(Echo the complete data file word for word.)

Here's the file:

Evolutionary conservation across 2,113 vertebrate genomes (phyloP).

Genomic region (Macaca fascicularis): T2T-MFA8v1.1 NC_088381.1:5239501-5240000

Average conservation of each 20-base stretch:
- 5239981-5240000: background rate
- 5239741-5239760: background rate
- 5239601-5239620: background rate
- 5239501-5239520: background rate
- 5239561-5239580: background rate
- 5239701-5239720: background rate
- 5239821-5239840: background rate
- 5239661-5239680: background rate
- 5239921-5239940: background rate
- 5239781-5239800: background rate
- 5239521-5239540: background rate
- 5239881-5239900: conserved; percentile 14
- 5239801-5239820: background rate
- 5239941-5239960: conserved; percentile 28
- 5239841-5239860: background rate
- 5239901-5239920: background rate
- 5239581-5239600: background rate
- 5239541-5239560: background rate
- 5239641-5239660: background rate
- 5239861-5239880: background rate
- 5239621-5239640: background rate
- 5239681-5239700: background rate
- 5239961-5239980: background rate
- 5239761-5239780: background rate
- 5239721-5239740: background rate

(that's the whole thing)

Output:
Evolutionary conservation across 2,113 vertebrate genomes (phyloP).

Genomic region (Macaca fascicularis): T2T-MFA8v1.1 NC_088381.1:5239501-5240000

Average conservation of each 20-base stretch:
- 5239981-5240000: background rate
- 5239741-5239760: background rate
- 5239601-5239620: background rate
- 5239501-5239520: background rate
- 5239561-5239580: background rate
- 5239701-5239720: background rate
- 5239821-5239840: background rate
- 5239661-5239680: background rate
- 5239921-5239940: background rate
- 5239781-5239800: background rate
- 5239521-5239540: background rate
- 5239881-5239900: conserved; percentile 14
- 5239801-5239820: background rate
- 5239941-5239960: conserved; percentile 28
- 5239841-5239860: background rate
- 5239901-5239920: background rate
- 5239581-5239600: background rate
- 5239541-5239560: background rate
- 5239641-5239660: background rate
- 5239861-5239880: background rate
- 5239621-5239640: background rate
- 5239681-5239700: background rate
- 5239961-5239980: background rate
- 5239761-5239780: background rate
- 5239721-5239740: background rate